0
We're unable to sign you in at this time. Please try again in a few minutes.
Retry
We were able to sign you in, but your subscription(s) could not be found. Please try again in a few minutes.
Retry
There may be a problem with your account. Please contact the AMA Service Center to resolve this issue.
Contact the AMA Service Center:
Telephone: 1 (800) 262-2350 or 1 (312) 670-7827  *   Email: subscriptions@jamanetwork.com
Error Message ......
ARTICLE |

HIV Screening and Counseling for Intravenous Drug Abuse Patients:  Staff and Patient Attitudes

James L. Curtis, MD; F. Carolyn Crummey, PhD; Stanley N. Baker, MD; Rogelio E. Foster, MD; Cyril S. Khanyile, MD; Robert Wilkins, MD
JAMA. 1989;261(2):258-262. doi:10.1001/jama.1989.03420020112040.
Text Size: A A A
Published online

At least one third of patients enrolled in a methadone maintenance treatment program are willing to comply voluntarily with screening for and counseling about human immunodeficiency virus (HIV). A questionnaire about knowledge, attitudes, and behavior concerning acquired immunodeficiency syndrome was answered anonymously by 79% (46) of the clinical staff and 67% (868) of the enrolled patients. On their own initiative, 21% of the patients had already received voluntary anonymous HIV screening and brief counseling, seldom discussing the result with the staff. Approximately 90% of the staff and a majority of the patients (72%) thought a voluntary HIV screening program should be offered to all patients. Almost all staff (98%), but only 50% of the patients, felt the HIV test results should be known to physicians, nurses, and counselors at the clinic. Few staff members (15%) believed that patients had changed their sex behavior; more (48%) felt that needle sharing was reduced. Patients believed methadone patients in general had changed their sex behavior (49.2%) and reduced needle sharing (62%) to prevent becoming infected. Patients reported statistically significant reductions both in number of sex partners and in personal needle sharing during the past year.

(JAMA 1989;261:258-262)

Topics

Sign in

Create a free personal account to sign up for alerts, share articles, and more.

Purchase Options

• Buy this article
• Subscribe to the journal

Figures

Tables

References

Letters

CME
Meets CME requirements for:
Browse CME for all U.S. States
Accreditation Information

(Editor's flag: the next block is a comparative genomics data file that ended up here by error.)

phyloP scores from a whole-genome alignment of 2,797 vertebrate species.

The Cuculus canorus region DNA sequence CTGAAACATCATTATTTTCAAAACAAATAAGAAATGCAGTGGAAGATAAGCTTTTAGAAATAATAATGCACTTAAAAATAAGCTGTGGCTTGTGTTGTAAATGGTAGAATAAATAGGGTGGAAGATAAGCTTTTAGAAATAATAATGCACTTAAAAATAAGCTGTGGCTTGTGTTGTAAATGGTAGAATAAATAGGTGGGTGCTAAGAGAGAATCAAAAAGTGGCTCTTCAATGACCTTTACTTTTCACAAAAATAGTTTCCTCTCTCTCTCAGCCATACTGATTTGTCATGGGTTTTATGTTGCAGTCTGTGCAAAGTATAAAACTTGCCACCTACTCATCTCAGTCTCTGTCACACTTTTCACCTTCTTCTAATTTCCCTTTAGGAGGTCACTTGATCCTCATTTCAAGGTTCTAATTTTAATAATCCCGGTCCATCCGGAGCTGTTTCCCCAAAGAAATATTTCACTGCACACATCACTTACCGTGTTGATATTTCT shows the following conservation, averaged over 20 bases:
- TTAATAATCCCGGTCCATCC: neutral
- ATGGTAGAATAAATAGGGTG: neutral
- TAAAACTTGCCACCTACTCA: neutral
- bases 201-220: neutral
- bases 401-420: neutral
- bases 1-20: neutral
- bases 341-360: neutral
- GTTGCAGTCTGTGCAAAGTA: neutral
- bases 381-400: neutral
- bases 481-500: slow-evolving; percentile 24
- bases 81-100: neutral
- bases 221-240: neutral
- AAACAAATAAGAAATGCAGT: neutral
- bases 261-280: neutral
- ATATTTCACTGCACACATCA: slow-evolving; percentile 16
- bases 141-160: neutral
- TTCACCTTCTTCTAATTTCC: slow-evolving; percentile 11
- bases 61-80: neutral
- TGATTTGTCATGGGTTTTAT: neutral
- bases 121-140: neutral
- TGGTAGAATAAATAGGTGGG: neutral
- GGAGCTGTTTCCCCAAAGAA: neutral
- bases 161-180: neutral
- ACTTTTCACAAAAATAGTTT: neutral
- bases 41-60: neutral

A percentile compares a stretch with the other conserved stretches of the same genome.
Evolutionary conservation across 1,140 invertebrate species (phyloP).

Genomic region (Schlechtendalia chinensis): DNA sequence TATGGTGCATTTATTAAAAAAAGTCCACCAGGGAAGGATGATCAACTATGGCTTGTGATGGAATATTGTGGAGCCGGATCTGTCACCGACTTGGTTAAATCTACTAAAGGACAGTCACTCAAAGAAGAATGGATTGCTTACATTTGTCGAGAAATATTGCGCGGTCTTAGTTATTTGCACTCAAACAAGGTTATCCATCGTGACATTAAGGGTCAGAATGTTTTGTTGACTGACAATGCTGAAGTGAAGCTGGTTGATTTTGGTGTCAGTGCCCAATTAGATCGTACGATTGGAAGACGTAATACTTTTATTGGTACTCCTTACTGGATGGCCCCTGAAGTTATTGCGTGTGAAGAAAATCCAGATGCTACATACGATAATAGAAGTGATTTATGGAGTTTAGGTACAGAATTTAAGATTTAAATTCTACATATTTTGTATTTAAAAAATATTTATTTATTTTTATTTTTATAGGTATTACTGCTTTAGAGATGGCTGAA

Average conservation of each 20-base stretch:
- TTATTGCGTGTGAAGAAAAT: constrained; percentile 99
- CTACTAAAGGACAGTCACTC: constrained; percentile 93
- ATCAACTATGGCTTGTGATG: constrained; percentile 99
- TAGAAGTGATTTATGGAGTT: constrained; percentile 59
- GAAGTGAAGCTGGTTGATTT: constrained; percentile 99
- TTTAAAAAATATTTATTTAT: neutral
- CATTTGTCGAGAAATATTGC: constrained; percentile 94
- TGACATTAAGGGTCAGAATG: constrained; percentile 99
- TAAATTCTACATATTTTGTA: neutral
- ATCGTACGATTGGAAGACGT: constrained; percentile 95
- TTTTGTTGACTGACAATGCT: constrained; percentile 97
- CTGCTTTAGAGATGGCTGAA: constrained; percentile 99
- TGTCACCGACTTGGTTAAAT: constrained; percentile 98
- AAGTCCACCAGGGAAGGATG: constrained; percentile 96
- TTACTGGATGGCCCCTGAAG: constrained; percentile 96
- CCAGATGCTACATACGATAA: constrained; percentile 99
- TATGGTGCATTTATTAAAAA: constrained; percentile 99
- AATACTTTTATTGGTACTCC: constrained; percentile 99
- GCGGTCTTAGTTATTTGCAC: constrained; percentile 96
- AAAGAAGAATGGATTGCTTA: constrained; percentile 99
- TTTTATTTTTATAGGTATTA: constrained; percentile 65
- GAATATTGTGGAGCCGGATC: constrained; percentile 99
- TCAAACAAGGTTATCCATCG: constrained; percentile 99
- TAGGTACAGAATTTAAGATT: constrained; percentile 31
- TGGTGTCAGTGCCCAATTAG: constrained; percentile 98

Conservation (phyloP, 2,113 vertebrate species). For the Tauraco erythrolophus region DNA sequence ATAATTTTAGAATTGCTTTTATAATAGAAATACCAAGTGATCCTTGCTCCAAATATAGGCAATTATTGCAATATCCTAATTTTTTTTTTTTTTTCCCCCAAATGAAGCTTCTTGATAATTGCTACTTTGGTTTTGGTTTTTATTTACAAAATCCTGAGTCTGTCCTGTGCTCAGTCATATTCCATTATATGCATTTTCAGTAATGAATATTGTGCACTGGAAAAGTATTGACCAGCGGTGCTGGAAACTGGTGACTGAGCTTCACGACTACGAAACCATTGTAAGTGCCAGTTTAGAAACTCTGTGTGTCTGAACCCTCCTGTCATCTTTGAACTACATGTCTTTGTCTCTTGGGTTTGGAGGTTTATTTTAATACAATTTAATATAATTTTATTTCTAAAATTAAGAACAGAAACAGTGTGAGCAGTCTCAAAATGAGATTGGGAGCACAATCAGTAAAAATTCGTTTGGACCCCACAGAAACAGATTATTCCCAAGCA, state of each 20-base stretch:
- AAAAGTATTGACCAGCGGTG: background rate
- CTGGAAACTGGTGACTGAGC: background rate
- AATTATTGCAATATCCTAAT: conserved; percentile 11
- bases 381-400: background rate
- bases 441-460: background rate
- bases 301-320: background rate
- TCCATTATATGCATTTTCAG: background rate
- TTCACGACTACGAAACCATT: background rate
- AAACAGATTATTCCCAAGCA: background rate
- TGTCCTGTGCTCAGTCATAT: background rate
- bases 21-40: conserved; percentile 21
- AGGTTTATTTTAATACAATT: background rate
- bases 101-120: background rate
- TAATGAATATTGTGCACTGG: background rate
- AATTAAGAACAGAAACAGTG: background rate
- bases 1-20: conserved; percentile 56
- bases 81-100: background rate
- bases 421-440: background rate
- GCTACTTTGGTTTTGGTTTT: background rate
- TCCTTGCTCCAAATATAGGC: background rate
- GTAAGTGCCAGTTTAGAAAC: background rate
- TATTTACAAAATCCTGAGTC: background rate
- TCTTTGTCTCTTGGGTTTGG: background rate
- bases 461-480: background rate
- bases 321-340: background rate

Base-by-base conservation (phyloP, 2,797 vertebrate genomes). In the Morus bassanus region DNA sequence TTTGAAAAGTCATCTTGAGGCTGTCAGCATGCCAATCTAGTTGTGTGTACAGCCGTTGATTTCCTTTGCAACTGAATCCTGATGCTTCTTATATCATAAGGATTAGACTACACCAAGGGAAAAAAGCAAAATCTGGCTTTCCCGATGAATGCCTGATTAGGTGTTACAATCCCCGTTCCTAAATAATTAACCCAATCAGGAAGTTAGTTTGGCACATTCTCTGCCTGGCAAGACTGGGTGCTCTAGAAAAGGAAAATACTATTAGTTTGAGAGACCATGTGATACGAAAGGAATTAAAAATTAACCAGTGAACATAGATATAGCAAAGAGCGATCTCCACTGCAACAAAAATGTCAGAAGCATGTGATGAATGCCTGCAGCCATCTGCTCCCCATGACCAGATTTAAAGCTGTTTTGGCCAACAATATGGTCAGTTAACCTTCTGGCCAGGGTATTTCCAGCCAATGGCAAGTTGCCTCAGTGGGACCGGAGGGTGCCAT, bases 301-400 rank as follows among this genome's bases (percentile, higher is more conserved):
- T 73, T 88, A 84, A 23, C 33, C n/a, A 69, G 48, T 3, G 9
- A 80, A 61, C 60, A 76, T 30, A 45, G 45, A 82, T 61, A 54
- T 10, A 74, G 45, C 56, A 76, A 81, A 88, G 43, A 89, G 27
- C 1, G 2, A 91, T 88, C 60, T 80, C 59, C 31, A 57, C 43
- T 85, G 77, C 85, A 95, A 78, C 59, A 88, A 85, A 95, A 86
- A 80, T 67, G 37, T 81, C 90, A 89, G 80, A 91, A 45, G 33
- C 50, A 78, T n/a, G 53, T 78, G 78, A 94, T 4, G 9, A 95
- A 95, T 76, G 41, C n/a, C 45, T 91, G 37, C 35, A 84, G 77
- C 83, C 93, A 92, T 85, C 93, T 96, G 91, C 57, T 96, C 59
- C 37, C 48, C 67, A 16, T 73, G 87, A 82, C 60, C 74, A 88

The American Medical Association is accredited by the Accreditation Council for Continuing Medical Education to provide continuing medical education for physicians. The AMA designates this journal-based CME activity for a maximum of 1 AMA PRA Category 1 CreditTM per course. Physicians should claim only the credit commensurate with the extent of their participation in the activity. Physicians who complete the CME course and score at least 80% correct on the quiz are eligible for AMA PRA Category 1 CreditTM.
Note: You must get at least of the answers correct to pass this quiz.
You have not filled in all the answers to complete this quiz
The following questions were not answered:
Sorry, you have unsuccessfully completed this CME quiz with a score of
The following questions were not answered correctly:
Commitment to Change (optional):
Indicate what change(s) you will implement in your practice, if any, based on this CME course.
Your quiz results:
The filled radio buttons indicate your responses. The preferred responses are highlighted
For CME Course: A Proposed Model for Initial Assessment and Management of Acute Heart Failure Syndromes
Indicate what changes(s) you will implement in your practice, if any, based on this CME course.

Multimedia

Some tools below are only available to our subscribers or users with an online account.

Sign in

Create a free personal account to sign up for alerts, share articles, and more.

Purchase Options

• Buy this article
• Subscribe to the journal

Related Content

Customize your page view by dragging & repositioning the boxes below.

Jobs
brightcove.createExperiences();